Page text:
Patient-removed IUDs, virtual reality pain management, and a thyroid exam simulator: all part of a day’s work in BME design.
On Friday, Dec. 8, 2017, undergraduate students in the Department of Biomedical Engineering (BME) at the University of Wisconsin-Madison gathered to showcase the fruits of a semester’s labor: 61 unique healthcare solutions for 61 unique client problems were on display at the biannual design poster session.
“It was incredible to see this semester’s work come to fruition in our biggest and most diverse design poster session ever,” says John Puccinelli, associate chair of the undergraduate program. “I say this every year, but the students continue to impress more and more.”
Since 1998, teams of BME undergraduates enrolled in the major’s six-semester design curriculum have paired with representatives of campus, medical corporations, and the Madison community in search of innovative healthcare solutions. They’re tasked with developing (or improving) a prototype by the end of the semester.
The versatility of the biomedical degree allows prospective clients to submit project ideas from a spectrum of medical specialties ranging from oncology to obstetrics. In the case of senior Savannah Kuehn and her team, their automatic intraventricular drainage system was designed to assist Joshua Medow, a professor of neurosurgery in the UW School of Medicine and Public Health, in pursuit of a less complicated process for draining cerebrospinal fluid in patients with increased intracranial pressure.
“I think it’s interesting that students at our age are able to delve into a project and figure it out on our own,” says Kuehn.
She describes her team’s creation not as a class project, but as the product of a mutually beneficial partnership: the students sharing their eye for design with Medow; he sharing his knowledge of neuroscience and fluid dynamics.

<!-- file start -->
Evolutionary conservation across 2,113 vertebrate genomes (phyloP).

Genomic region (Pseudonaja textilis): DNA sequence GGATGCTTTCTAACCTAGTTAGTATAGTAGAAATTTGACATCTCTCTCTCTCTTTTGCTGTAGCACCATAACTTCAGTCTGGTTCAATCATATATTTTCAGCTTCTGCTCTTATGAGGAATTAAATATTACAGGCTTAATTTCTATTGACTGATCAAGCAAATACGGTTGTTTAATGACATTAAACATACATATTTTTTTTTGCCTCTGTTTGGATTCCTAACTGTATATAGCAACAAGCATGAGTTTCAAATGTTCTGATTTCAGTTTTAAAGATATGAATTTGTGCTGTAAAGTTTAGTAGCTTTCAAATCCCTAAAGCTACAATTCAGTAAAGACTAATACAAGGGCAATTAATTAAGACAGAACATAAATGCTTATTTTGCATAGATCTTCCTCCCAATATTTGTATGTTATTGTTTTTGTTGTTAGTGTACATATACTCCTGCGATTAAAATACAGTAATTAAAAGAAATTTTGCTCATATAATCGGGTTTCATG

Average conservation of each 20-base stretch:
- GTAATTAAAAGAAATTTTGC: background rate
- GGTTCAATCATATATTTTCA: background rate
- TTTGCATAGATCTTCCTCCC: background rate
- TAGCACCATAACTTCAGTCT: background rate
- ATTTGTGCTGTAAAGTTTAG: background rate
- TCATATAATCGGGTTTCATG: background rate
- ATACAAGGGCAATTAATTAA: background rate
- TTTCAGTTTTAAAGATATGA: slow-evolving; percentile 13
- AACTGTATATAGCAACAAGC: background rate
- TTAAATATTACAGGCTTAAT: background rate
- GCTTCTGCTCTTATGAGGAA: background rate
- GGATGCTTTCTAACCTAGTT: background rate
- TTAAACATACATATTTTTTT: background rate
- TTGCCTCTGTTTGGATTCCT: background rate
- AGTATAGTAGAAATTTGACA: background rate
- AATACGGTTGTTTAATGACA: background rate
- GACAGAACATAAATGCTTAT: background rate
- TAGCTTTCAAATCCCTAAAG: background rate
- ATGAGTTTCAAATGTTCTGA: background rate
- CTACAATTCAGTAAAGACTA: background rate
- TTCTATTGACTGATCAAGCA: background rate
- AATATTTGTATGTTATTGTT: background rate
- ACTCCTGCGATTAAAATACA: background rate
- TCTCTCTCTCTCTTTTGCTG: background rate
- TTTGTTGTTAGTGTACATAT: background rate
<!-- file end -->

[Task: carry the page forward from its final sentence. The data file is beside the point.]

This chance to apply classroom theory to real-world problems is something that junior Bobby Weishar and his teammate, sophomore Jessica Zola, have come to value this semester after working with Randall Kimple, an assistant professor of human oncology, to create an alternative method to measure tumor volume in mice involving water displacement and sensors. “It’s a lot different from a homework assignment that you turn in and never see again,” says Zola. “You can have an impact.”
Indeed, many BME designs have evolved into successful spinoffs and start-up companies; in April 2017, for example, two BME graduates and co-founders of EnsoData received approval from the Food and Drug Administration for an automated sleep analysis product. The technology will help doctors more efficiently treat patients with sleep disorders—a population the American Institute of Sleep Medicine estimates to be as large as 50 to 70 million.
Other designs have a more immediate, personal effect: Current junior Desiree Fluoro and her team spent the semester with 10-year-old Aubrey, a patient with the genetic condition spinal muscular atrophy (SMA) type 1, and her physical therapist, Karen Patterson. The two came to Fluoro and her team with a paradox: though SMA had destroyed Aubrey’s motor neurons (interrupting her muscle communication and immobilizing her), to be eligible for two new gene therapies, she needed to demonstrate substantial muscle development. After a few field trips to the hardware store, the team delivered a PVC-pipe exercise device to Aubrey’s home, fashioned to elevate and swing her legs gently from her wheelchair to increase the strength in her legs.
“The look of happiness on her face was amazing,” says Fluoro.
The novel mix of community, industry, and academic experiences that the BME design curriculum fosters is incomparable—and, as one visitor said at the closing of the expo, “the most innovative work in the College of Engineering.”
Author: Elise Schimke